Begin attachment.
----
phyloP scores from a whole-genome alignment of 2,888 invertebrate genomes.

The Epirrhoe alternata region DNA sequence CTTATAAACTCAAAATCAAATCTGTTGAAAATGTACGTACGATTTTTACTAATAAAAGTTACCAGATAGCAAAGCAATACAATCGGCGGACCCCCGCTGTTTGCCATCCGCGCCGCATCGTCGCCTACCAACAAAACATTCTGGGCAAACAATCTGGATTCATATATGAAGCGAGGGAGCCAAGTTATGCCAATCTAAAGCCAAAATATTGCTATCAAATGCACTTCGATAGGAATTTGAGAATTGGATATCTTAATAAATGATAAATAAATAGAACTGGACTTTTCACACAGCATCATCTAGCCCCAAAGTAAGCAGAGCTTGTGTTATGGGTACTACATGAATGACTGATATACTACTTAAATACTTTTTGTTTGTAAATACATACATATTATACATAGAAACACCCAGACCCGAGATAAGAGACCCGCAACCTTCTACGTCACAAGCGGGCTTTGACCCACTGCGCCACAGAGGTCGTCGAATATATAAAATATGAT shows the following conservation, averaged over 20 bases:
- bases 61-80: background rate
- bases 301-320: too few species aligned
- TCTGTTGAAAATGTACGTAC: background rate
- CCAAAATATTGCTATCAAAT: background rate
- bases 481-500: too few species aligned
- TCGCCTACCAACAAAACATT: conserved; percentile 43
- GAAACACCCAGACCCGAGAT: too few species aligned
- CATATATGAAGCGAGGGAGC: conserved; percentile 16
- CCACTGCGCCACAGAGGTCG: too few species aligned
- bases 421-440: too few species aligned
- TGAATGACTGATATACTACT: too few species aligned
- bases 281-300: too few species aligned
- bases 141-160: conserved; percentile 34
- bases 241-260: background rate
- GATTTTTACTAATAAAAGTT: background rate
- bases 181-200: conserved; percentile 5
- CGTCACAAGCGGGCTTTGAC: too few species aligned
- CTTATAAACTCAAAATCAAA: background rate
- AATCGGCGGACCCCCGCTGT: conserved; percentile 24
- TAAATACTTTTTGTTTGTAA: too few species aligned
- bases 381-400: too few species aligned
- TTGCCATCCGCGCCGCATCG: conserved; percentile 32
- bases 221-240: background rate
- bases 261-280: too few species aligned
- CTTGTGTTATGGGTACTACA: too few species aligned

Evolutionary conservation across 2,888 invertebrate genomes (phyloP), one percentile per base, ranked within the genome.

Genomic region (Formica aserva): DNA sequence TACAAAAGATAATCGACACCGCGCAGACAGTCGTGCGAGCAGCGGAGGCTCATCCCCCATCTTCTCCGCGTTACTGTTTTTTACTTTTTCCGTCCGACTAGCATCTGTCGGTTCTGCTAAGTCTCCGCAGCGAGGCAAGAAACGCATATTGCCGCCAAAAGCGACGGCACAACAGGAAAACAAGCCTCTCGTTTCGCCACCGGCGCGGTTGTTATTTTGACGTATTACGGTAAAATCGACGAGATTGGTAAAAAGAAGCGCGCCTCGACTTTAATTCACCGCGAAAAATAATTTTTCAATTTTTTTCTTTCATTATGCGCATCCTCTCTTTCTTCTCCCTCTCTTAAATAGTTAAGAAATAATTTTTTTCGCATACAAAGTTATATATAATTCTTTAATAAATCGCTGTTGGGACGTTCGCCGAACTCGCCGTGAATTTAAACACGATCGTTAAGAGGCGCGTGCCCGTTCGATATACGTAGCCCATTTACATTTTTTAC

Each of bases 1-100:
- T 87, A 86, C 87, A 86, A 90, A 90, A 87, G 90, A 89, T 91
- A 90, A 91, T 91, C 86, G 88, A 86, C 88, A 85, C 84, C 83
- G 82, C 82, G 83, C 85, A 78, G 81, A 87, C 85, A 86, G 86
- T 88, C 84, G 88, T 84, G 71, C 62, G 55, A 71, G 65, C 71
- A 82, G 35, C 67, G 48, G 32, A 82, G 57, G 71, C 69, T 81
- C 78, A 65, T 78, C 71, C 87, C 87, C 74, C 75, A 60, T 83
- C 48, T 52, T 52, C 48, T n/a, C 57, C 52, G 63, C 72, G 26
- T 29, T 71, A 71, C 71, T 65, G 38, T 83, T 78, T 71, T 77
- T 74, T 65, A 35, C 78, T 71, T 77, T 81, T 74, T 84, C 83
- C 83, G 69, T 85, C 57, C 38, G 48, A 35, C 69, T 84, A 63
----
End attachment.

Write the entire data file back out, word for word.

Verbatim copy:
phyloP scores from a whole-genome alignment of 2,888 invertebrate genomes.

The Epirrhoe alternata region DNA sequence CTTATAAACTCAAAATCAAATCTGTTGAAAATGTACGTACGATTTTTACTAATAAAAGTTACCAGATAGCAAAGCAATACAATCGGCGGACCCCCGCTGTTTGCCATCCGCGCCGCATCGTCGCCTACCAACAAAACATTCTGGGCAAACAATCTGGATTCATATATGAAGCGAGGGAGCCAAGTTATGCCAATCTAAAGCCAAAATATTGCTATCAAATGCACTTCGATAGGAATTTGAGAATTGGATATCTTAATAAATGATAAATAAATAGAACTGGACTTTTCACACAGCATCATCTAGCCCCAAAGTAAGCAGAGCTTGTGTTATGGGTACTACATGAATGACTGATATACTACTTAAATACTTTTTGTTTGTAAATACATACATATTATACATAGAAACACCCAGACCCGAGATAAGAGACCCGCAACCTTCTACGTCACAAGCGGGCTTTGACCCACTGCGCCACAGAGGTCGTCGAATATATAAAATATGAT shows the following conservation, averaged over 20 bases:
- bases 61-80: background rate
- bases 301-320: too few species aligned
- TCTGTTGAAAATGTACGTAC: background rate
- CCAAAATATTGCTATCAAAT: background rate
- bases 481-500: too few species aligned
- TCGCCTACCAACAAAACATT: conserved; percentile 43
- GAAACACCCAGACCCGAGAT: too few species aligned
- CATATATGAAGCGAGGGAGC: conserved; percentile 16
- CCACTGCGCCACAGAGGTCG: too few species aligned
- bases 421-440: too few species aligned
- TGAATGACTGATATACTACT: too few species aligned
- bases 281-300: too few species aligned
- bases 141-160: conserved; percentile 34
- bases 241-260: background rate
- GATTTTTACTAATAAAAGTT: background rate
- bases 181-200: conserved; percentile 5
- CGTCACAAGCGGGCTTTGAC: too few species aligned
- CTTATAAACTCAAAATCAAA: background rate
- AATCGGCGGACCCCCGCTGT: conserved; percentile 24
- TAAATACTTTTTGTTTGTAA: too few species aligned
- bases 381-400: too few species aligned
- TTGCCATCCGCGCCGCATCG: conserved; percentile 32
- bases 221-240: background rate
- bases 261-280: too few species aligned
- CTTGTGTTATGGGTACTACA: too few species aligned

Evolutionary conservation across 2,888 invertebrate genomes (phyloP), one percentile per base, ranked within the genome.

Genomic region (Formica aserva): DNA sequence TACAAAAGATAATCGACACCGCGCAGACAGTCGTGCGAGCAGCGGAGGCTCATCCCCCATCTTCTCCGCGTTACTGTTTTTTACTTTTTCCGTCCGACTAGCATCTGTCGGTTCTGCTAAGTCTCCGCAGCGAGGCAAGAAACGCATATTGCCGCCAAAAGCGACGGCACAACAGGAAAACAAGCCTCTCGTTTCGCCACCGGCGCGGTTGTTATTTTGACGTATTACGGTAAAATCGACGAGATTGGTAAAAAGAAGCGCGCCTCGACTTTAATTCACCGCGAAAAATAATTTTTCAATTTTTTTCTTTCATTATGCGCATCCTCTCTTTCTTCTCCCTCTCTTAAATAGTTAAGAAATAATTTTTTTCGCATACAAAGTTATATATAATTCTTTAATAAATCGCTGTTGGGACGTTCGCCGAACTCGCCGTGAATTTAAACACGATCGTTAAGAGGCGCGTGCCCGTTCGATATACGTAGCCCATTTACATTTTTTAC

Each of bases 1-100:
- T 87, A 86, C 87, A 86, A 90, A 90, A 87, G 90, A 89, T 91
- A 90, A 91, T 91, C 86, G 88, A 86, C 88, A 85, C 84, C 83
- G 82, C 82, G 83, C 85, A 78, G 81, A 87, C 85, A 86, G 86
- T 88, C 84, G 88, T 84, G 71, C 62, G 55, A 71, G 65, C 71
- A 82, G 35, C 67, G 48, G 32, A 82, G 57, G 71, C 69, T 81
- C 78, A 65, T 78, C 71, C 87, C 87, C 74, C 75, A 60, T 83
- C 48, T 52, T 52, C 48, T n/a, C 57, C 52, G 63, C 72, G 26
- T 29, T 71, A 71, C 71, T 65, G 38, T 83, T 78, T 71, T 77
- T 74, T 65, A 35, C 78, T 71, T 77, T 81, T 74, T 84, C 83
- C 83, G 69, T 85, C 57, C 38, G 48, A 35, C 69, T 84, A 63